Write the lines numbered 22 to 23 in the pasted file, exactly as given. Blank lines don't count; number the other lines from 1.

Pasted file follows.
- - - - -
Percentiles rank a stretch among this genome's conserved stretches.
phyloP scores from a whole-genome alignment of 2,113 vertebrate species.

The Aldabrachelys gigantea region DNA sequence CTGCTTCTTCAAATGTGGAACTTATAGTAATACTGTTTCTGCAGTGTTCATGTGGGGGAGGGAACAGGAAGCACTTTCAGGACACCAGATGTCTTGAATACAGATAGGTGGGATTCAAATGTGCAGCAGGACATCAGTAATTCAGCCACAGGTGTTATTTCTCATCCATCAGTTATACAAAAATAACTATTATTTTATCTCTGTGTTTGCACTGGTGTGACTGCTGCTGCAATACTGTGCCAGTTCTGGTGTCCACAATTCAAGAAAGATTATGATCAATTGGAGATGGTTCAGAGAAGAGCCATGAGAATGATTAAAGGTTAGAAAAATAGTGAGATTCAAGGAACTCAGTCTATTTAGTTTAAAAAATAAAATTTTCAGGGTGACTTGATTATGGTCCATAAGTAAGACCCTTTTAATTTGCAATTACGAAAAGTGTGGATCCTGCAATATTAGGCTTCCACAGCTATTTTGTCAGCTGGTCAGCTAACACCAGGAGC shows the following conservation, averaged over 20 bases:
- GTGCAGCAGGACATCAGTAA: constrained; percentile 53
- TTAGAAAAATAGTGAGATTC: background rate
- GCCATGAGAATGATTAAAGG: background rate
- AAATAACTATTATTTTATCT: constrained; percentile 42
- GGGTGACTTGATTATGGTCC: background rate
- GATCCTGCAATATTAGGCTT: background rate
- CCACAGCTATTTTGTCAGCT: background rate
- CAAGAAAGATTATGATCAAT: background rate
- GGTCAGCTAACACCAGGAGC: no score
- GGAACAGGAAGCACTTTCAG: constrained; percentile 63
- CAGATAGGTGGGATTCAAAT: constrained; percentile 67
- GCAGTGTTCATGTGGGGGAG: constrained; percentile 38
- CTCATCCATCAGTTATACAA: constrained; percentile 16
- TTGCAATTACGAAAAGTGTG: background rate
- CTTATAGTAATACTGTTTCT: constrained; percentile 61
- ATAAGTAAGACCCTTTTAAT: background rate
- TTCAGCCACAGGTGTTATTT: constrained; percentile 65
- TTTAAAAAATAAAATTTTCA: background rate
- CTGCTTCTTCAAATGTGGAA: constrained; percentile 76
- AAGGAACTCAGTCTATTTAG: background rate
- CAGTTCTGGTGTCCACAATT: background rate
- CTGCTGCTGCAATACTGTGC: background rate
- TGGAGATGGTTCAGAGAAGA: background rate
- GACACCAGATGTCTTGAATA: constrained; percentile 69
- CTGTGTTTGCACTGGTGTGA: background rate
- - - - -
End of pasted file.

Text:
- CTGCTTCTTCAAATGTGGAA: constrained; percentile 76
- AAGGAACTCAGTCTATTTAG: background rate